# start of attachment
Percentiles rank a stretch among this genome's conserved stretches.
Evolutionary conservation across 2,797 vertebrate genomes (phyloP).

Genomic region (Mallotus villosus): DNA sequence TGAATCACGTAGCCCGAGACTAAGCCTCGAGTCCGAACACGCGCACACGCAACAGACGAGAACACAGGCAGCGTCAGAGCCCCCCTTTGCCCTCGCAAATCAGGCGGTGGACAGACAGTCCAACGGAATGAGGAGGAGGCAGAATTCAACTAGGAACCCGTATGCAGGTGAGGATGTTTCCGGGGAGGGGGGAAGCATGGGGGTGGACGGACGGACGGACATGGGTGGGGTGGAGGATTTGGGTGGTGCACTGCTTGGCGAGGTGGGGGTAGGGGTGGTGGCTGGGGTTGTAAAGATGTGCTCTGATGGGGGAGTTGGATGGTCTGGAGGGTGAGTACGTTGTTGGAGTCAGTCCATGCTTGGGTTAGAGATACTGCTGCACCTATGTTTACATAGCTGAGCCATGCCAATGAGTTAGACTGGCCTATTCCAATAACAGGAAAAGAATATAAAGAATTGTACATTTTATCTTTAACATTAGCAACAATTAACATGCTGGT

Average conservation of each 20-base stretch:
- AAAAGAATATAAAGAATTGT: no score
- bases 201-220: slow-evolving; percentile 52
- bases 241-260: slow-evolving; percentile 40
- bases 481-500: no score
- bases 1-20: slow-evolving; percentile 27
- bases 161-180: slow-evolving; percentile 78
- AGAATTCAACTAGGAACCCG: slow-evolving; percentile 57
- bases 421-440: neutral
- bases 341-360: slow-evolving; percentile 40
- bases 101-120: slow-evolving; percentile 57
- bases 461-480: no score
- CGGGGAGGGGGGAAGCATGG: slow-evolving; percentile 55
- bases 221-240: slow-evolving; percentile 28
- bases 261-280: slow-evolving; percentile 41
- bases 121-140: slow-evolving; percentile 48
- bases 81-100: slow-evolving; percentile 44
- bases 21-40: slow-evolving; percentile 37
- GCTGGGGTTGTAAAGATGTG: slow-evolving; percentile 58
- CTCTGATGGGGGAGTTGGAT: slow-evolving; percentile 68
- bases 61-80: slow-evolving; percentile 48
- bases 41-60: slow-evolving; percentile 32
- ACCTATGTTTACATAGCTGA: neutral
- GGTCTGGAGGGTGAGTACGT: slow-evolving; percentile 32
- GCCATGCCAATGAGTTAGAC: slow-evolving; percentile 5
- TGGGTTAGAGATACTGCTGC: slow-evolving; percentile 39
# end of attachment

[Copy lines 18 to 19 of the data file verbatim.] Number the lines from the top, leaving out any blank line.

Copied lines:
- bases 261-280: slow-evolving; percentile 41
- bases 121-140: slow-evolving; percentile 48